‘Every game was a fight’: A history of the greatest successes in Big Green football

From the team’s first game in 1881 to its Ivy League championship win in 2021, the Dartmouth football program has a rich history.

by Caroline York | 8/31/22 2:00am

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Source: Courtesy of Tyler Greene

This article is featured in the 2022 Freshman special issue.

With over 1,200 games under the team’s belt, Dartmouth football is one of the College’s oldest and most popular sports. Not only is the sport steeped in tradition on campus, but it also carries a legacy of success. In recent years, Dartmouth has secured the Ivy League championship in two consecutive seasons: 2021 and 2019. From its inception to its present day accomplishments, the Dartmouth football program has seen moments of great success. 

According to the book “Dartmouth College Football: Green Fields of Autumn” by former Dartmouth athletics information director Jack Degange, the first Dartmouth football game was played in 1881, and a few years later the Yale University football team traveled to Hanover to deliver Dartmouth’s first big loss, with a score of 113-0. Degange writes that the tides began to change in the early 1900s, when the 1903 Big Green team had a 9-1-0 record. Most notable was the win against Harvard University in the first ever game to be played at Harvard Stadium — America’s “first permanent arena for college athletics,” he wrote. 

The 1925 team was one of the most successful teams in the College’s history: The team finished the 1925 season with an 8-0-0 record and was crowned the national champions, according to Degange. Degange also describes how early 20th century sports writer Grantland Rice wrote, “football’s main banner for the waning year goes to … Dartmouth, the College on the hill.”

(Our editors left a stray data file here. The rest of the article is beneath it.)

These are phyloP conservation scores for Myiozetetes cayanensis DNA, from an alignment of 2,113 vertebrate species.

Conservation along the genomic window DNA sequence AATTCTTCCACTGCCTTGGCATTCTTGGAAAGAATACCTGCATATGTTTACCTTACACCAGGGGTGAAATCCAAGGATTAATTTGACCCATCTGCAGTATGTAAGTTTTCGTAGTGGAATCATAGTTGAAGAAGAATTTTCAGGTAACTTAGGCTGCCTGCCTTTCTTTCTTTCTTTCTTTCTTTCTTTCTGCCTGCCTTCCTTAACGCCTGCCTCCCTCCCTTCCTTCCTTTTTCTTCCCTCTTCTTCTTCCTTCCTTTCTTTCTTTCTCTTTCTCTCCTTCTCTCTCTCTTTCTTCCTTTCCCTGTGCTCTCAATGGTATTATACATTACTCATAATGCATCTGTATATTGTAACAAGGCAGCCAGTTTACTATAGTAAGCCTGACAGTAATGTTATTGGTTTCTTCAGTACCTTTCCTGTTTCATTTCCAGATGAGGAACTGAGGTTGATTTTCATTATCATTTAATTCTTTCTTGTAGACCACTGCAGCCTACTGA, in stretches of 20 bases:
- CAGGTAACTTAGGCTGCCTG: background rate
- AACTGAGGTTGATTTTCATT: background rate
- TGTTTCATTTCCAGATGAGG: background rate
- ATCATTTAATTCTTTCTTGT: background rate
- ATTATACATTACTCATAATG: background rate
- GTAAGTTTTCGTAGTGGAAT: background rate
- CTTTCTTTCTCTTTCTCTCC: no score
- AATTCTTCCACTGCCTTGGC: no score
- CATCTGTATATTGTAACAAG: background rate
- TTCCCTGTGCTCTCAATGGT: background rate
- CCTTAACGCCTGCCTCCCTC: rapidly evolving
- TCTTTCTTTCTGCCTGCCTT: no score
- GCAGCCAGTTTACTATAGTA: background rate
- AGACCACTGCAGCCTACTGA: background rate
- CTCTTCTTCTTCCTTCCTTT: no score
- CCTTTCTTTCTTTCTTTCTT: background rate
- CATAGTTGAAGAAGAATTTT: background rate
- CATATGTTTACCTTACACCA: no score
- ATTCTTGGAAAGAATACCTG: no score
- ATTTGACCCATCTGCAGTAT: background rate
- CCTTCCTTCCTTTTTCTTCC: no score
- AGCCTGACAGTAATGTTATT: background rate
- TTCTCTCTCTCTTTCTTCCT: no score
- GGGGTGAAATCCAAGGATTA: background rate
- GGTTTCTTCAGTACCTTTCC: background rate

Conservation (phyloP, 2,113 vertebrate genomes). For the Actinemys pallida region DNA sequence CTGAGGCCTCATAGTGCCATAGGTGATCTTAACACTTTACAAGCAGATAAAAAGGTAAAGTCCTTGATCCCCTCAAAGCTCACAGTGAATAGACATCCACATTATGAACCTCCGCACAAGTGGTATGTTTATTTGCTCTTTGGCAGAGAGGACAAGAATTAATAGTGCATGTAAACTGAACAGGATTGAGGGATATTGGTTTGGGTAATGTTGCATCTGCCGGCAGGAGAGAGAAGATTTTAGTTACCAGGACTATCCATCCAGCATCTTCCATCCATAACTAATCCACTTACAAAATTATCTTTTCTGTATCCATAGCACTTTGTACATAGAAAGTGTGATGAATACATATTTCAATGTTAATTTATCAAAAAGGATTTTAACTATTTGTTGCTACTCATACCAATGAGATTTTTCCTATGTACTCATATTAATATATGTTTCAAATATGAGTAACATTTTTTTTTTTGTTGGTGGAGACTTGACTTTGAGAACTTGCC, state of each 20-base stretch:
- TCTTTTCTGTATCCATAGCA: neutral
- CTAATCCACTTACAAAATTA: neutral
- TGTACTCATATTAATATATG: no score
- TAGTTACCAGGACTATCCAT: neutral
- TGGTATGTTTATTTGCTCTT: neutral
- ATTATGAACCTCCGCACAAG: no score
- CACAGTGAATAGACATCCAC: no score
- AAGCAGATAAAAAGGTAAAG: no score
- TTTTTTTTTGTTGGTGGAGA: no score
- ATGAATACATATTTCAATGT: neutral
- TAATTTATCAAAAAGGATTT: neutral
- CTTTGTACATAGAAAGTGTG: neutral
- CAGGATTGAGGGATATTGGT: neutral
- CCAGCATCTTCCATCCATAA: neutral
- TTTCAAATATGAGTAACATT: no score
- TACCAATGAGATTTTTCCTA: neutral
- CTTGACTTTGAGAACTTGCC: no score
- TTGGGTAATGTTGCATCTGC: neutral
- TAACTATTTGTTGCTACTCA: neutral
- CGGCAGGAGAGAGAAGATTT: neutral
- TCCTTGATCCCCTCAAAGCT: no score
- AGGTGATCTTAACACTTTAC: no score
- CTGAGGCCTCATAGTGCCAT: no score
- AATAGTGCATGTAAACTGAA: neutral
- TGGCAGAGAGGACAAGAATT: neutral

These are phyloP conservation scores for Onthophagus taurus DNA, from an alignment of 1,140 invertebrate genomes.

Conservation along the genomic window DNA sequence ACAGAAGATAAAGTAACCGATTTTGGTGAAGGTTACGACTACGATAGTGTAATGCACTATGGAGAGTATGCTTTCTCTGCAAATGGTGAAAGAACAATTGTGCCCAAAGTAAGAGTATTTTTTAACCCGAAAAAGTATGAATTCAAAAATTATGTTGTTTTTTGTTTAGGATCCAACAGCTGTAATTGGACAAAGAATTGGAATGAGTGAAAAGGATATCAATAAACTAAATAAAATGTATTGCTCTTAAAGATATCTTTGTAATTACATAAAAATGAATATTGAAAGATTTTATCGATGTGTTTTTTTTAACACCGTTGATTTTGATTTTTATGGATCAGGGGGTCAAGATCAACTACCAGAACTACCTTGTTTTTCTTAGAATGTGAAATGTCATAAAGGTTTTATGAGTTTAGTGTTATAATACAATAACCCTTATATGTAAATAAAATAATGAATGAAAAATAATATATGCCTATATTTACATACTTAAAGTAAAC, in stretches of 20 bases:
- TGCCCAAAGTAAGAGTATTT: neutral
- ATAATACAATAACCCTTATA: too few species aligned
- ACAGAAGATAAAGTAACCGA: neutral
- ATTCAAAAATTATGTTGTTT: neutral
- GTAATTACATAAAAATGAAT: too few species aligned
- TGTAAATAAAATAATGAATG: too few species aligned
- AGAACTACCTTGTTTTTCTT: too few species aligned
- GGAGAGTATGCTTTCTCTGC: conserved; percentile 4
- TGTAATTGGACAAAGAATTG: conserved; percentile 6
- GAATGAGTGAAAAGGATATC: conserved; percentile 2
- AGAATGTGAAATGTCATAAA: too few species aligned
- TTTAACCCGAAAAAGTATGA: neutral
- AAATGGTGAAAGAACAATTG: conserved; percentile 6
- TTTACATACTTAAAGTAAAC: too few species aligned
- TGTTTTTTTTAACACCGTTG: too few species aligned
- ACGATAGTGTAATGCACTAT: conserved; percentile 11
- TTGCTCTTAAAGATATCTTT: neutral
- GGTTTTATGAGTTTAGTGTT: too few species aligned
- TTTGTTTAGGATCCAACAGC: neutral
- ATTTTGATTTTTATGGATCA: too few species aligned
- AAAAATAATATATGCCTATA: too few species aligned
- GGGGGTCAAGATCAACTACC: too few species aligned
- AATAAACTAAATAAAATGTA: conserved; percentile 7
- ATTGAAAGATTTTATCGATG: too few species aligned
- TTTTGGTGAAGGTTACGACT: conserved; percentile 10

In 1926, Dartmouth had a winning record and was invited to compete in the Rose Bowl against the University of Washington, Degange wrote. However, Dartmouth declined the offer because the players wanted to spend Christmas with their families, and the University of Alabama was chosen instead. 

The Ivy League: Academics First, Athletics Second

In 1946, the “Ivy Group,” composed of Brown University, Columbia University, Cornell University, Dartmouth College, Harvard University, University of Pennsylvania, Princeton University and Yale University, met due to their concerns about the public’s growing interest in collegiate athletics, particularly football, as entertainment. Administrators resolved that students who attended their institutions would first and foremost be students furthering their education and not recruited athletes. The Ivy League was officially founded in 1954, but the eight universities did not engage in athletic competition until 1956. 

Bridging rigorous academic programs with competitive athletics, the Ivy League began attracting well-rounded individuals who excelled both in the classroom and on the field. Tackle Henry Paulson ’68, for example, was named to first-team All-Ivy and NCAA Scholar-Athlete and went on to become the CEO of Goldman Sachs. President George W. Bush later nominated Paulson to serve as the U.S. Secretary of the Treasury. 

When asked what he believes was the most successful football team in Dartmouth history, Degange pointed to the 1970 team, which went undefeated and finished 14th in the AP polls. Nineteen players won “regional and national” awards, and Willie Bogan ’71 was named as an Academic All-American, an NCAA Postgraduate Scholar and a Rhodes Scholar for his academic excellence.